- to walk lamely; limp.
- to proceed irregularly and haltingly: His verses hobble with their faulty meters.
- to cause to limp: His tight shoes hobbled him.
- to fasten together the legs of (a horse, mule, etc.) by short lengths of rope to prevent free motion.
- to impede; hamper the progress of.
- an act of hobbling; an uneven, halting gait; a limp.
- a rope, strap, etc., used to hobble an animal.
- hobbles, a leg harness for controlling the gait of a pacer.
- Archaic. an awkward or difficult situation.
Origin of hobble
SynonymsSee more synonyms on Thesaurus.com
Examples from the Web for hobble
This, more than any one scandal, is likely to hobble the party for the next few election cycles.Paging Rose Mary Woods: Obama’s Unbelievable Missing IRS Emails
June 18, 2014
A few days before, she had managed to stand and hobble around the ward.Surviving Syria’s Incendiary Bomb Attacks
Paul Adrian Raymond
December 11, 2013
Hardly able to hobble into the room on his bruised and engorged feet, he sported black eyes.Despite Pledge, Syrian Rebels Continue to Torture
August 15, 2012
Just the distraction that this kind of case creates can hobble even the most successful, well-run company.Antitrust Suit Could Bring Down Google
April 27, 2012
Thus neither animal could so much as hobble one way or the other.Blazed Trail Stories
Stewart Edward White
You know about as much of a motor boat as a pig knows of the hobble skirt.Boy Scouts in the Philippines
G. Harvey Ralphson
The enemy was leading the general, who could just hobble, and Fitz, back to the camp.Pluck on the Long Trail
Edwin L. Sabin
It must be hard work for him to hobble through the world on his wooden leg.Aunt Amy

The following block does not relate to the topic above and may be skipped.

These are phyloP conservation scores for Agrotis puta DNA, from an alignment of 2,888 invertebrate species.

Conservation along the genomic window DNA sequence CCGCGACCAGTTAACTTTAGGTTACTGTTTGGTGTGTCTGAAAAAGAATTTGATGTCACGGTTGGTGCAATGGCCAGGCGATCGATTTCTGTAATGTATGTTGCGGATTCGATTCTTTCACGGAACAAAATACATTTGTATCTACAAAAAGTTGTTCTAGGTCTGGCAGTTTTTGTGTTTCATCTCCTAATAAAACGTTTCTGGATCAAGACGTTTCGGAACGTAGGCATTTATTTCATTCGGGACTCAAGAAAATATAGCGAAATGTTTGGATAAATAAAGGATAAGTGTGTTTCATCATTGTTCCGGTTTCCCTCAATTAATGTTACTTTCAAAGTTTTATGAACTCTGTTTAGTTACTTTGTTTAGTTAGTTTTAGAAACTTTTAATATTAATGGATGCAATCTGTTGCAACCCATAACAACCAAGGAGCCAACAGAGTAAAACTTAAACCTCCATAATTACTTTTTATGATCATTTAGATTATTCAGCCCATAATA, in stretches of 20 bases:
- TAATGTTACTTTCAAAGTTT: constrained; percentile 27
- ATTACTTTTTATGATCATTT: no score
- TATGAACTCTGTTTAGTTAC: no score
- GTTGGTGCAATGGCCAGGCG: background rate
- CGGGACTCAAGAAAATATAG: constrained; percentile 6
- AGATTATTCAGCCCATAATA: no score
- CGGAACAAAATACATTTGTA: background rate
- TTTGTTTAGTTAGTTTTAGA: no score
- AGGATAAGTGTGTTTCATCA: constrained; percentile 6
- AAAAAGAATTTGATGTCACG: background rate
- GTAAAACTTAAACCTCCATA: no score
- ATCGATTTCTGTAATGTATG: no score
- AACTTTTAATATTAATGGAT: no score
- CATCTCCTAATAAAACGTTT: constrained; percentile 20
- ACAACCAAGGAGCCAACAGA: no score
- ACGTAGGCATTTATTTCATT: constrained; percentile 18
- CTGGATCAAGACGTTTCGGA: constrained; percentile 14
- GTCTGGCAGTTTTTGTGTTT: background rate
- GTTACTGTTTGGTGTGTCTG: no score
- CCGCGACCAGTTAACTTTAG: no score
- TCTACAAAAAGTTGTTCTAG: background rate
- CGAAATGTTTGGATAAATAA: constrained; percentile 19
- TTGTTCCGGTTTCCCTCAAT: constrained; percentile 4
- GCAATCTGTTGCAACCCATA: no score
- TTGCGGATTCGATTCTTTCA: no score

The excitement being over, it was with very great difficulty the crippled savage could hobble his way back to the camp.
- (intr) to walk with a lame awkward movement
- (tr) to fetter the legs of (a horse) in order to restrict movement
- to progress unevenly or with difficulty
- (tr) to hamper or restrict (the actions or scope of a person, organization, etc)
- a strap, rope, etc, used to hobble a horse
- a limping gait
- British dialect a difficult or embarrassing situation
- a castrated ferret
Word Origin and History for hobble
c.1300, hoblen "to rock back and forth, toss up and down," probably related to its Dutch cognate hobbelen (which, however, is not recorded before late 15c.).
Meaning "to walk lamely" is from c.1400. Transitive sense of "tie the legs (of an animal)" first recorded 1831, probably an alteration of 16c. hopple, cognate with Flemish hoppelen "to rock, jump," which also is related to Dutch hobbelen. Sense of "hamper, hinder" is c.1870. Related: Hobbled; hobbling. The noun is 1727, from the verb.